Technology often is touted as the cure for health care, but a Joint Commission alert warns that implementing technology could jeopardize the quality and safety of patient care.
The alert urges greater attention to understanding when a technology might be applicable; choosing the right technology and understanding what impact it will have on the quality and safety of patient care. Continue Reading Patient quality and safety shouldn’t take a back seat to technology
Studies show that doctors still believe in miracles — but their religious views are less positive today than they were four years ago.
Studies were conducted during December 2004 and December 2008 to measure physicians’ views on religious beliefs.
Some beliefs remain the same: doctors believe that religion is a necessary guide to life and the majority still believe in miracles. Continue Reading Doctors still believe in miracles
Companies and hospitals want the same thing — happy, healthy employees.
And Penrose-St. Francis is launching a dialog with area employment agencies to create a partnership for wellness in the workplace.
At the first meeting, representatives from the Colorado Springs Economic Development Corp., Chamber of Commerce, Better Business Bureau and Pikes Peak Workforce Center — as well as others — Continue Reading Penrose seeking to foster work/life balance
All patients with cancer should have equal access to health care — including education, screening and treatment — and health care advocates need to work to erase disparities in care based on income.
That’s the word from a report released by the Colorado Cancer Coalition and the Colorado Comprehensive Cancer Program of the Colorado Department of Public Health and Environment. Continue Reading Report reveals the relationship between cancer and poverty
American Medical Response will continue to serve as El Paso County’s medical response team, the result of a five-year contract approved by the El Paso County Board of Commissioners.
The contract, which also requires approval from the Colorado Springs City Council, promises better response times, clearer standards for response zones and increased fines for missing the standard response time. Continue Reading County renews deal with AMR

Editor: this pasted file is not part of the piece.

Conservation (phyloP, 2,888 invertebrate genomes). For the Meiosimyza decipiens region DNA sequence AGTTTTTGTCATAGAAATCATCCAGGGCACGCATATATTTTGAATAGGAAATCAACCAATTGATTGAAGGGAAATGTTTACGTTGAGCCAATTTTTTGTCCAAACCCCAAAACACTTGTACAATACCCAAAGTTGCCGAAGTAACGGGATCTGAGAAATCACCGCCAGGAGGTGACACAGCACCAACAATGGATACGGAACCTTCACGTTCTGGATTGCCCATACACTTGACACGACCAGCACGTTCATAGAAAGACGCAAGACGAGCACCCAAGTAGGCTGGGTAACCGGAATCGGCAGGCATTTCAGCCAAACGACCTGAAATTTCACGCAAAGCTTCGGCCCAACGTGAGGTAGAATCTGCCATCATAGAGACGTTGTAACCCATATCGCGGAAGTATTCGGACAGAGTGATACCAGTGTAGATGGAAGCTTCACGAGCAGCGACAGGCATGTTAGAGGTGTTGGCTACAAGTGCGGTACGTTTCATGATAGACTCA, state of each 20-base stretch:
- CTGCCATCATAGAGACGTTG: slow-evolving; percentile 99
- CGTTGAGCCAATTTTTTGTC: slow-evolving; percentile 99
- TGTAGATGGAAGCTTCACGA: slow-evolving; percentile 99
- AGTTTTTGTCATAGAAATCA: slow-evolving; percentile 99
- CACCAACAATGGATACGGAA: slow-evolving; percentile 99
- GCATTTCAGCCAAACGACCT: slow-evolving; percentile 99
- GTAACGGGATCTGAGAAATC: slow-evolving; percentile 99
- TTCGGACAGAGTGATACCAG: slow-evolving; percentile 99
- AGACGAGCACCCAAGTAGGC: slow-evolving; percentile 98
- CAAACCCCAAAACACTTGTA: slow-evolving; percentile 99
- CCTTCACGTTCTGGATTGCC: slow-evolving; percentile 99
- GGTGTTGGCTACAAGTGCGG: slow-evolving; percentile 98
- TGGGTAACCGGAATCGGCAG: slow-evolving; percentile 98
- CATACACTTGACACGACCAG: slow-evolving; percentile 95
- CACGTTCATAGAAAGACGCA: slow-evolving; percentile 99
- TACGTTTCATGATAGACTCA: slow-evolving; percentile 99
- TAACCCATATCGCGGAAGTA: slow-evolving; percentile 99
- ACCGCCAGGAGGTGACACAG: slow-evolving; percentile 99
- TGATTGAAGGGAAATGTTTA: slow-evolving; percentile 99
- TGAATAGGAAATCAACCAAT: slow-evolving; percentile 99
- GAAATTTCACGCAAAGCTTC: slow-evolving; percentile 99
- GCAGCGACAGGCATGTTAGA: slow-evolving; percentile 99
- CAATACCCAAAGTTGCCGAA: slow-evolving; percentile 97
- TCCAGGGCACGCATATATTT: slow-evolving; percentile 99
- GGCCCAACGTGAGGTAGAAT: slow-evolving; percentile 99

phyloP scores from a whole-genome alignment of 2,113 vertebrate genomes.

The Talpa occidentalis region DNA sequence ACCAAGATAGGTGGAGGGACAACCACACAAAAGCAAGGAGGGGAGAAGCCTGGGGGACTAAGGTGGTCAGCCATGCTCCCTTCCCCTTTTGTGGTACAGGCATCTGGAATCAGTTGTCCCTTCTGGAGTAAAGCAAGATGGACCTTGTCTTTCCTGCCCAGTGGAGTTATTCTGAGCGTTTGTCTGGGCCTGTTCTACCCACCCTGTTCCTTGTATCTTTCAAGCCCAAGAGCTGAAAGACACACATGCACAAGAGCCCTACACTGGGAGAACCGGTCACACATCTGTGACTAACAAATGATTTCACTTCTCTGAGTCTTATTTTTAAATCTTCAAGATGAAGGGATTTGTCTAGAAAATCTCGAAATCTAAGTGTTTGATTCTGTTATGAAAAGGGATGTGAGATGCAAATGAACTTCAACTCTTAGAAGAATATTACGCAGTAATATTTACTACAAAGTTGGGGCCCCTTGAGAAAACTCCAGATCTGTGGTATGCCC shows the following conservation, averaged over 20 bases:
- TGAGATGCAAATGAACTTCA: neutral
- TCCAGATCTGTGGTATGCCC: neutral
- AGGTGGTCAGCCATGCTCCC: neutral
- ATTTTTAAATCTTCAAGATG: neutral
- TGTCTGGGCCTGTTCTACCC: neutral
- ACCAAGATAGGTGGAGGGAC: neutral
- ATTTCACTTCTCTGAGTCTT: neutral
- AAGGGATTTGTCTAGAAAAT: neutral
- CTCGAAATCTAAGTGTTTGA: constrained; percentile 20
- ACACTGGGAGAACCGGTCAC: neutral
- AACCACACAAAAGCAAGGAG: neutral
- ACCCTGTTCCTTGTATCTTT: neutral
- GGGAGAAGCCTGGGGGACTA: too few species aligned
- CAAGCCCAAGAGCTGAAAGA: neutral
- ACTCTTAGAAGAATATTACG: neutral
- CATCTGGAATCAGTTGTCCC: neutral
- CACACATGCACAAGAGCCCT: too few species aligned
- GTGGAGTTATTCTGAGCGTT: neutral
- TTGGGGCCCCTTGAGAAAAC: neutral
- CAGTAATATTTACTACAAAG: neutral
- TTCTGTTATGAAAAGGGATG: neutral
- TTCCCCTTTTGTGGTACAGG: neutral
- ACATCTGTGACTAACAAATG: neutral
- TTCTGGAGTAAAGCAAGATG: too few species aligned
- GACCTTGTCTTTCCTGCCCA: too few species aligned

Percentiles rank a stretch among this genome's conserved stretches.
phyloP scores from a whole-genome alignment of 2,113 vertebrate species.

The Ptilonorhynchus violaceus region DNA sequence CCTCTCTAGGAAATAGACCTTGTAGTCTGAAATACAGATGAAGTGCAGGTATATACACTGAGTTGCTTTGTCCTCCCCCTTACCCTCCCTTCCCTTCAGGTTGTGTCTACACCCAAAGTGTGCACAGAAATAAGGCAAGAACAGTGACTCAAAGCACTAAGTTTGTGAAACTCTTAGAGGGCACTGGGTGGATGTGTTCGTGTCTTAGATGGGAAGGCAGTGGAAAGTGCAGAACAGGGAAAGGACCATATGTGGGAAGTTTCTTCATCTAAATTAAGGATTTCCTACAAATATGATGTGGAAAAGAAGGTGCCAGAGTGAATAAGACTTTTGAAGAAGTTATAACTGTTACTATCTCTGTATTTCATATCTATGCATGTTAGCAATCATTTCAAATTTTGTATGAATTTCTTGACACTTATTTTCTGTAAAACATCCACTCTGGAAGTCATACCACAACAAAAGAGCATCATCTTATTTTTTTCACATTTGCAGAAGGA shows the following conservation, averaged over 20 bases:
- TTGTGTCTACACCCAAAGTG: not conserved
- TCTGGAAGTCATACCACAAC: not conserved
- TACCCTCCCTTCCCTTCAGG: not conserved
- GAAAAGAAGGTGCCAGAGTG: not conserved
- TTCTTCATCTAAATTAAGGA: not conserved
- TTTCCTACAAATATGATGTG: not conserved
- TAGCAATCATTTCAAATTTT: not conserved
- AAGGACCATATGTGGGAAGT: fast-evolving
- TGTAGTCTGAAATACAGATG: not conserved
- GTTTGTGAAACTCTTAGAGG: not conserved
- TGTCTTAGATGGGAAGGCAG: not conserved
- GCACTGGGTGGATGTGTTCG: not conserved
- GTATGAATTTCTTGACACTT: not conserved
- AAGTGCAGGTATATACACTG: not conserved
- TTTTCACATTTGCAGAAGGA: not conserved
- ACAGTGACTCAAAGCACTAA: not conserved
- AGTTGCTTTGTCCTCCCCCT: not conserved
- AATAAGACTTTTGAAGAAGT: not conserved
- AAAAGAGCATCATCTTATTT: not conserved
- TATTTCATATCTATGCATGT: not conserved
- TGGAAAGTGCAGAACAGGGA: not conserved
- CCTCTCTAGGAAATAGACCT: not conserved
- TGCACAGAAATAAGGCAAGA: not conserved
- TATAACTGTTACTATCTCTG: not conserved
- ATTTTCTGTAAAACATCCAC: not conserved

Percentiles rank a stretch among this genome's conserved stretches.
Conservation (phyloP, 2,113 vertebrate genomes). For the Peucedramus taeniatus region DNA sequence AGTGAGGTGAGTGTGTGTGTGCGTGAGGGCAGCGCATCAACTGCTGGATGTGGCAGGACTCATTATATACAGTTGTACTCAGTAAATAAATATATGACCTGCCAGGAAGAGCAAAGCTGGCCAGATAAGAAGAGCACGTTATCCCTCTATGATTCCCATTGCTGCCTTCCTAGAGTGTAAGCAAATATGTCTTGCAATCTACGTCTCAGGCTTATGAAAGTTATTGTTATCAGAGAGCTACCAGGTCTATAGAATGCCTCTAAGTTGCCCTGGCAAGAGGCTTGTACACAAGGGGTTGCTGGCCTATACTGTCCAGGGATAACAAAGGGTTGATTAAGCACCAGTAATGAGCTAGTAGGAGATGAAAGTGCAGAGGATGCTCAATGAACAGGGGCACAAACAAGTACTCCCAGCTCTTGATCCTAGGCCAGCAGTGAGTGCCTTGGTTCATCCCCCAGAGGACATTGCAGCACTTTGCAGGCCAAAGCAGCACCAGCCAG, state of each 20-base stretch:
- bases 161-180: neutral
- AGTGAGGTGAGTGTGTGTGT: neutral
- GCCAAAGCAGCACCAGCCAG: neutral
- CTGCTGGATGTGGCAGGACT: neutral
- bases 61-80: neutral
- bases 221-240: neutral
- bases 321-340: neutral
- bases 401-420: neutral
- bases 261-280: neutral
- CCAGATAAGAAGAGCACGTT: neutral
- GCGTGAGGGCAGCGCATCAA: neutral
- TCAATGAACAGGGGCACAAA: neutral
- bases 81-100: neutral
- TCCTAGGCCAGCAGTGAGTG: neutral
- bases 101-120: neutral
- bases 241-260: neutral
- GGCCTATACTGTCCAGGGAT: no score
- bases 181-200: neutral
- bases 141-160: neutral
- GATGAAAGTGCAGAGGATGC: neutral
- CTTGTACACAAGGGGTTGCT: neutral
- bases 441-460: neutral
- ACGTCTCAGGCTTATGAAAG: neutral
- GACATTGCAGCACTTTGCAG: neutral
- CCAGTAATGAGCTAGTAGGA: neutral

Two of three Coloradoans will be overweight or obese by 2017, if current trends continue.
And your chances of being among that group are significantly greater if you didn’t graduate from high school, or if you make less than $25,000 a year.
The Colorado Health Foundation’s latest study examines the link between low-income families, people with less education and obesity. Continue Reading Most Coloradoans will be carrying extra weight
Elderly people who have a positive outlook, low stress levels, moderate alcohol consumption, abstain from tobacco, and have moderate to higher income and no chronic health conditions are more likely to thrive in their old age.
A study in the October issue of the Journals of Gerontology, Medical Sciences found that elderly people who maintained excellent health during an entire decade were considered “thrivers.” Most previous studies have been based on one-time surveys and focused on factors that contribute to poor health. Continue Reading There’s something to be said for power of positive thinking
The Greater Colorado Springs Chamber of Commerce has partnered with Humana Inc. to offer a health benefits program for chamber members.
The program is available to businesses that have as few as a single employee or as many as 99, and includes drug, dental, vision, wellness, employee assistance programs and life insurance coverage. Continue Reading Chamber offers health insurance options for small businesses
Newborn babies were the most common reason for a stay in a Colorado hospital during 2007.
The Colorado Hospital Association produces an annual report based on charges, lengths of stay and reasons for hospitalization for each hospital in the state.
Last year about 143,000 patients were expectant or new mothers and babies receiving care for conditions related to childbirth, pregnancy, normal newborns or newborns with complications. Continue Reading Babies top reasons for hospital stays
Medicaid spending will double in a decade, according to a study by the U.S. Department of Health and Human Services.
Medicaid is one of the largest payers for health care in the United States. The study projects Medicaid spending growth will average about 7.9 percent from 2007 to 2017. However, the report does not consider the current economy, and HHS Secretary Mike Leavitt said government expenses could be higher. Continue Reading Medicaid costs expected to double